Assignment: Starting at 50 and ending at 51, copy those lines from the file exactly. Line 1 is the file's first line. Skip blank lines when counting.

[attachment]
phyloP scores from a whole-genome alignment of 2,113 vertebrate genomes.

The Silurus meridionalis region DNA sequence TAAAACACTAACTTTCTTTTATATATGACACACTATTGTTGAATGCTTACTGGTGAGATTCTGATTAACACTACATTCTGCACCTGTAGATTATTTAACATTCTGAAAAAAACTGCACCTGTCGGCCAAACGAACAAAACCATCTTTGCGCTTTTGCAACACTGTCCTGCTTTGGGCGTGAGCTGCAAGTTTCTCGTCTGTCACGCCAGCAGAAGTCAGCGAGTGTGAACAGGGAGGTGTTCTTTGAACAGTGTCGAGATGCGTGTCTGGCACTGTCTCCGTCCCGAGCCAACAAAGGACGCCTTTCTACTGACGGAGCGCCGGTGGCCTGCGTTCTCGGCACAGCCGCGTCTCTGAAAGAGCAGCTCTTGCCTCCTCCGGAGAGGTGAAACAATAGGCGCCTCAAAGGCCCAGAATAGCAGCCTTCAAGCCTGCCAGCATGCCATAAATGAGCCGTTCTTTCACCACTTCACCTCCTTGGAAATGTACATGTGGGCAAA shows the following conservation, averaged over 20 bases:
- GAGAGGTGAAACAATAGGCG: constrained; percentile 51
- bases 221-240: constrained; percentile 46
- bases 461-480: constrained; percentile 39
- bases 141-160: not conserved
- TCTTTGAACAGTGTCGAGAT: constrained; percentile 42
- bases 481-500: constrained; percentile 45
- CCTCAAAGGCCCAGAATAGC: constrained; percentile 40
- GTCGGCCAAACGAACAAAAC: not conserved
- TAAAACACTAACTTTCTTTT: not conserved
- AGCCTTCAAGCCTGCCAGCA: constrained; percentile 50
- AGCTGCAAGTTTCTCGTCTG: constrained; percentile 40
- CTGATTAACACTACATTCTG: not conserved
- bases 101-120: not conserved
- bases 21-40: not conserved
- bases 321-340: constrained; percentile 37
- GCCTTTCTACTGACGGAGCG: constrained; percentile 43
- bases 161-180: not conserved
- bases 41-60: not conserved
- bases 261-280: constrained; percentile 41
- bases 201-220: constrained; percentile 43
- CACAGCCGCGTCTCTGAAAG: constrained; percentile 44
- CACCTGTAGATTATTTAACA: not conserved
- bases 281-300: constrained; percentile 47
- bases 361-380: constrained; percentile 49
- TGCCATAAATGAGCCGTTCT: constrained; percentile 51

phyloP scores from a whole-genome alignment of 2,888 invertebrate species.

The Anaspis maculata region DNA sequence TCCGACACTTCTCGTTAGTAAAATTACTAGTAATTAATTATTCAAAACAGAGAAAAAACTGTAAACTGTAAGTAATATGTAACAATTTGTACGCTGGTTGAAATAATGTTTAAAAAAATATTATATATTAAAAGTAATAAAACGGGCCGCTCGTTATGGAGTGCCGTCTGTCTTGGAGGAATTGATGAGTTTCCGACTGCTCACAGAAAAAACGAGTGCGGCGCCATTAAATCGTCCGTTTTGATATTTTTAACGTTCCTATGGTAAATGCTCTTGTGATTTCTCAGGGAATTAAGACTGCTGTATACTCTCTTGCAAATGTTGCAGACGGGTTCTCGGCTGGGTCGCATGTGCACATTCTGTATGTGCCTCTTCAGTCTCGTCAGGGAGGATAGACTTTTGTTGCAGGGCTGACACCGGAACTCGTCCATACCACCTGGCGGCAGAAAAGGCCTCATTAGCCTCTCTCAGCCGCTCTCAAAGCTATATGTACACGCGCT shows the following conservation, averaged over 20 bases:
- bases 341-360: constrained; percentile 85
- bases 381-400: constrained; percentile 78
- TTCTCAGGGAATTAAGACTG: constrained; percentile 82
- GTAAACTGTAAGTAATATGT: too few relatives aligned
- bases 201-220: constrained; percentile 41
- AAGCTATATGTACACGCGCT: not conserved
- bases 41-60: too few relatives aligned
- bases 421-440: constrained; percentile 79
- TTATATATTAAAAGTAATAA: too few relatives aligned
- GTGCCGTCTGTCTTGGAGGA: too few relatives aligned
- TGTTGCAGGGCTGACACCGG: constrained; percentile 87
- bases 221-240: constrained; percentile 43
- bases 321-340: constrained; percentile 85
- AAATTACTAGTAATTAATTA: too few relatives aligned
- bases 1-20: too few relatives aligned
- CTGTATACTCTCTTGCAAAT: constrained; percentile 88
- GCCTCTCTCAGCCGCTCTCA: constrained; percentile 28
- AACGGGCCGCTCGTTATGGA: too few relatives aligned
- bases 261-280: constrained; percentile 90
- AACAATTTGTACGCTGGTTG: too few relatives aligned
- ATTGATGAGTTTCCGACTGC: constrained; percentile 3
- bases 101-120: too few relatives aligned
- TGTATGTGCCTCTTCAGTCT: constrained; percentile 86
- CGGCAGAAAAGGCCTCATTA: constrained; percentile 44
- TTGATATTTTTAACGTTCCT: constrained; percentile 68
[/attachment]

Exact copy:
- ATTGATGAGTTTCCGACTGC: constrained; percentile 3
- bases 101-120: too few relatives aligned